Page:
Guide to Fin and Farm Pumpkins and Squashes

pumpkinandsquash

You know that the squash family varies so much in texture and flavour so here’s a handy checklist of the Sussex squashes we have for you this winter…

NB: All our squashes are sold by the kilo as they vary so much in size (no supermarket homogenisation here!)

Where they are grown

All the Biodynamic squashes are grown by Toos at her farm in Cuckfield and are ideally suited to the soil type she’s nurtured for the last 35 years.  Our organic squash are from Fletching Glasshouses, who grow in soil and maintain their greenhouses ethically by harnessing the natural warmth of light and using water from their own reservoir.  Our amazing farm on the Downs round the back of Worthing at Roundstone also grows conventionally fabulous stretches of beautiful outdoor pumpkins and squash.


 

BUTTERNUT SQUASH Size ranging from small to very large. Beautiful creamy skin and bright flesh – fabulous for roasting.  These are quite dense so could be easily used for desserts as a competent all rounder.  Biodynamic / Organic.

GEM SQUASH Like a bulbous dense courgette. Good for stews and ratatouilles.  Biodynamic / Organic.

GREEN HOKKAIDO SQUASH Small melon size. Green skin and dense orange flesh – wonderful for roasting individually, or using in desserts. Sweet and smooth.  Can eat the roasted skin if cooked long enough.  Biodynamic / Organic.

RED KURI SQUASH Small melon size. Bright reddish orange skin and flesh wonderful for roasting individually, or using in desserts. Sweet and smooth.  Can eat the roasted skin if cooked long enough.  Biodynamic / Organic.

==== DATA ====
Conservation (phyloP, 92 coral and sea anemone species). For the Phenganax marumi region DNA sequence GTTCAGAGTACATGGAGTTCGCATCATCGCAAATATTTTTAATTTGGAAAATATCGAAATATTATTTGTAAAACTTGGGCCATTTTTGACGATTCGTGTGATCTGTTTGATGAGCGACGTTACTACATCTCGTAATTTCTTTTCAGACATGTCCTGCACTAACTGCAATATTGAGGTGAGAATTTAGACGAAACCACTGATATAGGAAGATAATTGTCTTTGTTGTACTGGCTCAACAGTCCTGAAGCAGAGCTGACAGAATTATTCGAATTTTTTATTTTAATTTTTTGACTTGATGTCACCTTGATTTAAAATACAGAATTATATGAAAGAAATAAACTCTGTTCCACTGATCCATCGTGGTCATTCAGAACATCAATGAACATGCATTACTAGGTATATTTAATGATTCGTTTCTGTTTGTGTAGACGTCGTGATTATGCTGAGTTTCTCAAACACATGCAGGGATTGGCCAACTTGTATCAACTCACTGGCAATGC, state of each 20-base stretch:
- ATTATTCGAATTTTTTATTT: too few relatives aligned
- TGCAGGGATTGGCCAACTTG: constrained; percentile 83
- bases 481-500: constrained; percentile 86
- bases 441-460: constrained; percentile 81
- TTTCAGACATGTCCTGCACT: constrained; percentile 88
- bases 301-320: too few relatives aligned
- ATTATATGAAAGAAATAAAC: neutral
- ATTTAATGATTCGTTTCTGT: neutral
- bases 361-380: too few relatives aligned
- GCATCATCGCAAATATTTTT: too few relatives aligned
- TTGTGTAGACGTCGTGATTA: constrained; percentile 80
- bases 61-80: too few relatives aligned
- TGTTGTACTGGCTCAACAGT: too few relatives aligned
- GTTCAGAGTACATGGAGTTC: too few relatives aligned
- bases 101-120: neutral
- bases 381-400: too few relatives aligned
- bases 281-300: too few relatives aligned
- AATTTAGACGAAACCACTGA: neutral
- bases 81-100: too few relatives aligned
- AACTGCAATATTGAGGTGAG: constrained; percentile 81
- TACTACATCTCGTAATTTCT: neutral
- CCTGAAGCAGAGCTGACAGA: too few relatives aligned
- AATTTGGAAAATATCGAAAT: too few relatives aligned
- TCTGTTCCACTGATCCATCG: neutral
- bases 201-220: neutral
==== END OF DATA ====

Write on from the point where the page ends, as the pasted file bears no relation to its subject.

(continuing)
SPAGHETTI  SQUASH Rugby ball size. Yellow tough skin and pretty creamy yellow flesh. When cooked properly, the flesh is similar to spaghetti and can be wound and served with a sauce as a fabulous vegetable substitute to pasta (see this link to our blog post ‘How to Cook Spaghetti Squash’).  Biodynamic / Organic.

BLUE CROWN PRINCE  SQUASH From rugby ball size to huge. Soft dove grey/blue skin and bright orange flesh. Fairly dense and sweet so a good all rounder and great for desserts.  Skin fairly tough so not really suitable for eating..  Biodynamic / Organic and also Conventional from Worthing.

FESTIVAL SQUASH Small individual size. With yellow/green dappled flesh and creamy gold flesh.  Good for roasting but the skin is just a little tough to eat.  Grown in Worthing.

ORANGE PUMPKIN Traditional Halloween pumpkin ranging from small to vast. Beautiful orange skin and flesh and good for all kinds of recipes.  The larger they are, the less dense, so bigger pumpkins are better for large scale soup making.  Grown in Worthing.

PATTY PAN SQUASH Flying saucer shaped squash ranging from small to huge.  A light yellow skin and pale creamy lime flesh.  More like a summer squash and an excellent seasonal substitute to courgette.  Holds shape fairly well when cooked as a courgette.  Organic.